After we left there, I was never again lackluster about Bible study. We both studied the Bible a lot after that experience. That is why it was so discouraging when JM started that whole Elephant Room debacle. T.D. Jakes was the capper but we were already dismayed to see Stephen Furtick and Perry Noble included as well. Frankly, I am surprised that someone like Matt Chandler would want to share a platform with the rest of them. Talk about a “little lone petunia in the onion patch”!

      We started studying the Vertical Church book in our small group and we had more questions about JM’s theology and where it was headed. JM’s “catapult” speech was another giant red flag for us and then, when we saw much of the information detailed on this website, we knew that we could no longer attend a church that was part of the James MacDonald system. We are now attending a very small home church and are loving it. We are doing in-depth Bible study together. It’s great. I doubt that we will ever be part of a large church again (even though we live in the understanding that we are part of the Bride, the universal Church–the true Church).

      • Despeville says:

        James 4:7

        Since you have mentioned Charismatic pandaemonium you have experienced and since I value your voice here I would like to share this with you and others from very recent conference “Strange Fire”. The same which MacDonald and Driscoll tried to crash like teenagers while having “Act like Men” conference in town (sic). This is not an official video so please excuse its quality but that is not important and here it is: http://youtu.be/F2JAoNoCVDY

    • Pebbles says:

      No one, under any circumstances, should trust an institution or church so much that they show up week after week thinking all is well and it will always be well. We should always sit under someone else’s teaching with a open bible, if it doesn’t line up with scripture, reject it. There is too much at stake.

      • Arthur LeMure says:

        No one, under any circumstances, should trust any posts written by anyone with a ‘handle’. If you have something to say (and you stand behind what you say), then I beg to ask, why can’t you disclose who you are?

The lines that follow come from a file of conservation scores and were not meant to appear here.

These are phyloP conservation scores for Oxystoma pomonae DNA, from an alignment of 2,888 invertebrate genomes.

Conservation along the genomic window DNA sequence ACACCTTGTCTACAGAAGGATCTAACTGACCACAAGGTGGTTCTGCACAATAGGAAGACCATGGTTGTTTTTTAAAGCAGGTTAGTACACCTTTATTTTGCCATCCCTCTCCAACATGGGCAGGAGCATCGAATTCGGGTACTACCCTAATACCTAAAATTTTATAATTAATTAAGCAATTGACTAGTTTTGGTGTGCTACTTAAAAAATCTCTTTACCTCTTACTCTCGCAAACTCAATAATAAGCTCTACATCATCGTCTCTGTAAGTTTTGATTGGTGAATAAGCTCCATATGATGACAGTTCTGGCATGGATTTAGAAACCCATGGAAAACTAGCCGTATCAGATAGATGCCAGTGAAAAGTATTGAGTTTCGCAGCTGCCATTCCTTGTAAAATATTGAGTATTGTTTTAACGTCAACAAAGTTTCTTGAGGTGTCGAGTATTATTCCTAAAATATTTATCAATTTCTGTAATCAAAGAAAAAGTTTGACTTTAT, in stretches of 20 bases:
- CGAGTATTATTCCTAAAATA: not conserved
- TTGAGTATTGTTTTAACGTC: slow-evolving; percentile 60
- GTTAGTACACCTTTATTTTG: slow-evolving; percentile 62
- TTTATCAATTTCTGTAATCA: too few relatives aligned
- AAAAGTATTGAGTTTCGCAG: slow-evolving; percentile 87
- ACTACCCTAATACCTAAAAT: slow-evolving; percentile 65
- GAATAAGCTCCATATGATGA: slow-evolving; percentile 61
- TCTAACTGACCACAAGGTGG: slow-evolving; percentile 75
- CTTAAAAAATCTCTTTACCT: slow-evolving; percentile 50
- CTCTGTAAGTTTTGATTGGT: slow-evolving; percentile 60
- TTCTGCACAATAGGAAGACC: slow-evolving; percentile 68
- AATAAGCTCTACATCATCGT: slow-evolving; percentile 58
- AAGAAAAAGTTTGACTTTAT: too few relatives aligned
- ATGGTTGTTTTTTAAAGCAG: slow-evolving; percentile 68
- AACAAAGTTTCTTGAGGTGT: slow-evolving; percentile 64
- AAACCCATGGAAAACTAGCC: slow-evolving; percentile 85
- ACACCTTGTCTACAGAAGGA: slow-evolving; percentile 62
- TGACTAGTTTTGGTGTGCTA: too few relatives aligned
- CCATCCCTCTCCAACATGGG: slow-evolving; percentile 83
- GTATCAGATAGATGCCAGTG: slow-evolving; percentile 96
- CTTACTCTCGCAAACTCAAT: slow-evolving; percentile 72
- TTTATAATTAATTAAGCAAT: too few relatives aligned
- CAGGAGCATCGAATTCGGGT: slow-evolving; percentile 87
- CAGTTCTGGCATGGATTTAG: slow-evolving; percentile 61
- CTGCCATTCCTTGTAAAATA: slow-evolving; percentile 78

No one should ever be asked to respond to blind accusers.

    • Former HBF member says:

      Acts 17:11 talks about how the Jews in Berea were more noble than other christians because they examined the scripture to see that what they were being taught was actually true.
      In the beginning of Galatians it is written that there are people who want to pervert the gospel, and they are challenged to not accept ANYTHING else – no matter WHO (Paul or Angels from heaven) teaches it to them.

      I think these two things show how important it is that we as individuals study God’s Word on our own. When somebody is teaching from God’s Word, we shouldn’t just accept it, but we need to examine the scriptures for ourselves! Timothy 4 talks about how some will turn to deceiving spirits. There are many Christians who, though they are saved, have been deceived and lead away. We are sheep! We aren’t lions (that is Satan) and we can be lead away and deceived! And knowing and understanding that is so important in our walk with God, because it keeps us focused on Him and His Word and not on institutions and teachers – which is why we shouldn’t “intrinsically trust” teachers or the “church.” And remember too, Satan is sooo good at being sneaky! He mixes a little lie with a lot of truth so that it’s not obvious that we are veering off course.